both a helping role and a process that uses modalities and defines goals consistent with the life experiences and cultural values of clients, utilizes universal and culture-specific helping strategies and roles, recognizes client identities to include individual, group, and universal dimensions, and balances the importance of individualism and collectivism in the assessment, diagnosis, and treatment of client and client systems (Sue & Torino, 2005, p. 6).
Studies have found that multicultural competence is positively related with therapy ratings and outcomes (Wang & Kim, 2010).
Differentiation of Self and Multicultural Competent Therapy: Biblical and Theological Integration
The theoretical framework of DoS focuses on both the intra- and interpersonal aspects. Theologically, the perfect communion of the Trinity addresses the interpersonal aspects of humanity, focusing on the relationships. This is reflected in the connectedness within intimate human relationships. Anthropologically, the humanity of Jesus the Son is the reflection of God, the imago Dei (Thompson, 1994), through incarnation. Through understanding the way Jesus lives, humanity is able to discern how to live in relation to one another (Thompson, 1994), while holding onto individual diversities. The personhood of Jesus, the second person in the Trinity, addresses the application of intrapersonal individuation into interpersonal relationships. This is reflected through the separateness required in relationships to create healthy relationships. The perfect communion of the Triune God and the humanness of the Son teaches and is a model for the development of relational bonds between persons.
Volf (1996) introduces the concept of exclusion and embrace by integrating values within Christian theology with the manifestation of identity, reconciliation, and differentiation. He suggested that differentiation is a creative activity, whereas exclusion is the sinful activity of reconfiguring creation. Comparing differentiation to DoS, Volf describes differentiation as, "the self and the other take part by negotiating their identities in interaction with one another." (Volf, 1996, p.66). Similarly, to increase the level of DoS, one is to achieve a balance of separateness and connectedness in intimate relationships (Bowen, 1978). Instead of deriving specific steps to formulate a universal understanding of connectedness and separateness, Volf depicts what differentiation is not, specifically through the concept of exclusion. Through dismissing interdependence, exclusion may manifest itself in forms of elimination, assimilation, domination, or abandonment. Skowron and Schmitt's (2003) two out of four identified aspects of DoS, emotional cut-off and fusion with others, parallel Volf's (1996) understanding of exclusion being abandonment or assimilation. Volf specifies that differentiation involves "separating-and-binding" (p.65), addressing the dual aspect of DoS and not dichotomizing the interpersonal and intrapersonal facets of connection.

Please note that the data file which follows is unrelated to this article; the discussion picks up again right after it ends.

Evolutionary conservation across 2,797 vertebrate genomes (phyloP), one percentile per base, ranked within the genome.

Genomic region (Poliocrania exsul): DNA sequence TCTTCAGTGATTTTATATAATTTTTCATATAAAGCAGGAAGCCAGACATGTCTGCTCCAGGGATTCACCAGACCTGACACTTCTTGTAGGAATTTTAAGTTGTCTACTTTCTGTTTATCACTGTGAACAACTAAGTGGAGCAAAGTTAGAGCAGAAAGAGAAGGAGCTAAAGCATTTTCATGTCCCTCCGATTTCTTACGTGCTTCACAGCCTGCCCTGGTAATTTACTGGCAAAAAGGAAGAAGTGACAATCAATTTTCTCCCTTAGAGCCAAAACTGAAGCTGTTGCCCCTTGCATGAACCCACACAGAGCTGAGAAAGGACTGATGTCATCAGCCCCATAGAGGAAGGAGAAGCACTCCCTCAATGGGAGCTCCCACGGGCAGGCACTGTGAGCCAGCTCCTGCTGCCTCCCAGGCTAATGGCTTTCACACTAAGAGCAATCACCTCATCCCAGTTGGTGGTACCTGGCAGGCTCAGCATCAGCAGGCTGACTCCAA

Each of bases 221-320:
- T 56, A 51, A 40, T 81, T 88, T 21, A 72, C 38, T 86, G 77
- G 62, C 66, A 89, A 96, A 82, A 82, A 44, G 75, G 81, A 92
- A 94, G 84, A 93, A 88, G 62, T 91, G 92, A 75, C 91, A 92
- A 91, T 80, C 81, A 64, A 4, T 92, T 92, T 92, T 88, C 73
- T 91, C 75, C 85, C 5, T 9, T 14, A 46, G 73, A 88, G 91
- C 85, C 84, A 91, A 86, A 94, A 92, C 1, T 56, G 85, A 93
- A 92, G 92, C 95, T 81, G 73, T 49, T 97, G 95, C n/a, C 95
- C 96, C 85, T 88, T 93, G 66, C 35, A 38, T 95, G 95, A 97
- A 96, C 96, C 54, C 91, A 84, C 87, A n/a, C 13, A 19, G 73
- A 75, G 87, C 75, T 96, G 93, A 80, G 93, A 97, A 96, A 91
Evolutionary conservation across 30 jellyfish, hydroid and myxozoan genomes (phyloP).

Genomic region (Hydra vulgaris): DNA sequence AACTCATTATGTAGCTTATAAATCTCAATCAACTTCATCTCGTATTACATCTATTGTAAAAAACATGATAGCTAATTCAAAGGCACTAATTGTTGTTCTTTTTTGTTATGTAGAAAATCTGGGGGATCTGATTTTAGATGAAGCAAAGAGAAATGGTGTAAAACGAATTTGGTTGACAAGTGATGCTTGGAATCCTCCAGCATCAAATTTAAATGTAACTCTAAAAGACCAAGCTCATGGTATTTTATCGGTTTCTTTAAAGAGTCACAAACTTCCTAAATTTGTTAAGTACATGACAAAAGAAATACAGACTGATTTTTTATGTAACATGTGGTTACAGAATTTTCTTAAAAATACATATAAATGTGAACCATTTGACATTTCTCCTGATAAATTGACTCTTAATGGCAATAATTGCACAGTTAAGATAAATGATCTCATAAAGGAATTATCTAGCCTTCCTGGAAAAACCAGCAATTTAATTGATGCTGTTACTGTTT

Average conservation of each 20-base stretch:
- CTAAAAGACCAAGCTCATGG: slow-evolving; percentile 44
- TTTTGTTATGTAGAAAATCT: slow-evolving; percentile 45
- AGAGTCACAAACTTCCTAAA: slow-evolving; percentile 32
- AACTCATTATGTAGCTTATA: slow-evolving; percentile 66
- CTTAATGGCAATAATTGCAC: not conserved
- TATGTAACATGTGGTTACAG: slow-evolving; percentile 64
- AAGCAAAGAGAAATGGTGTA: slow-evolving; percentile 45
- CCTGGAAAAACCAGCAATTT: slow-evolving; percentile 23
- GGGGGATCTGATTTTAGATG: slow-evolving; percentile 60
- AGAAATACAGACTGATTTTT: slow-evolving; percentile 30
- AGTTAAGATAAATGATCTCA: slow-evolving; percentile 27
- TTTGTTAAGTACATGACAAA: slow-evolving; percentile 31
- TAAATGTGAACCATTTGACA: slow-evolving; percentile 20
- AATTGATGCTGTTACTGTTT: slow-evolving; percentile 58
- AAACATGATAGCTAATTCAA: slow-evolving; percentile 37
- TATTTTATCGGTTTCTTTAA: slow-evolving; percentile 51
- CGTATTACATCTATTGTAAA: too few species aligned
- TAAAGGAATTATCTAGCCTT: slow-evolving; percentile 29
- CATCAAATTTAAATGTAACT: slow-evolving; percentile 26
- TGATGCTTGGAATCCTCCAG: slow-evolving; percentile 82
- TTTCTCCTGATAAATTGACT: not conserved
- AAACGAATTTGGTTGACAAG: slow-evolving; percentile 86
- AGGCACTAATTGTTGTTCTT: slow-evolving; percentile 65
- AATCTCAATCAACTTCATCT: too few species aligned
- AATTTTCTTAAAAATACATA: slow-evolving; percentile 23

To be connected requires an understanding of one's own identity. Volf writes, "[p]ersons are not relations; persons stand in relations that shape their identity" (Volf, 1996, p.180). Sociologically, different schools examine the different ways that a person's identity is developed. From a Biblical perspective, the emphasis is not only on the person themselves, but the reflection of God in humanity. In John 15:5 (NASB), Jesus describes himself as the vine and his followers as branches, and without him, they "can do nothing." This highlights the idea of dependence on God in the Christian faith. Without the definitive truth of who God is, a person being imago Dei will lack an anchoring point to base their identity from. Basing one's identity in God allows a person to grow in their capacity to be in relationship with another, welcoming the other into their life without forfeiting their own. Sandage and Jankowski (2010) engaged with Volfian theology, noting that the differentiated capacity to embrace is nurtured and understood through one's understanding of God's love and embrace. Ultimately, any connectedness that humanity has with one another cannot be expressed even partly holistically without the connectedness one has with God.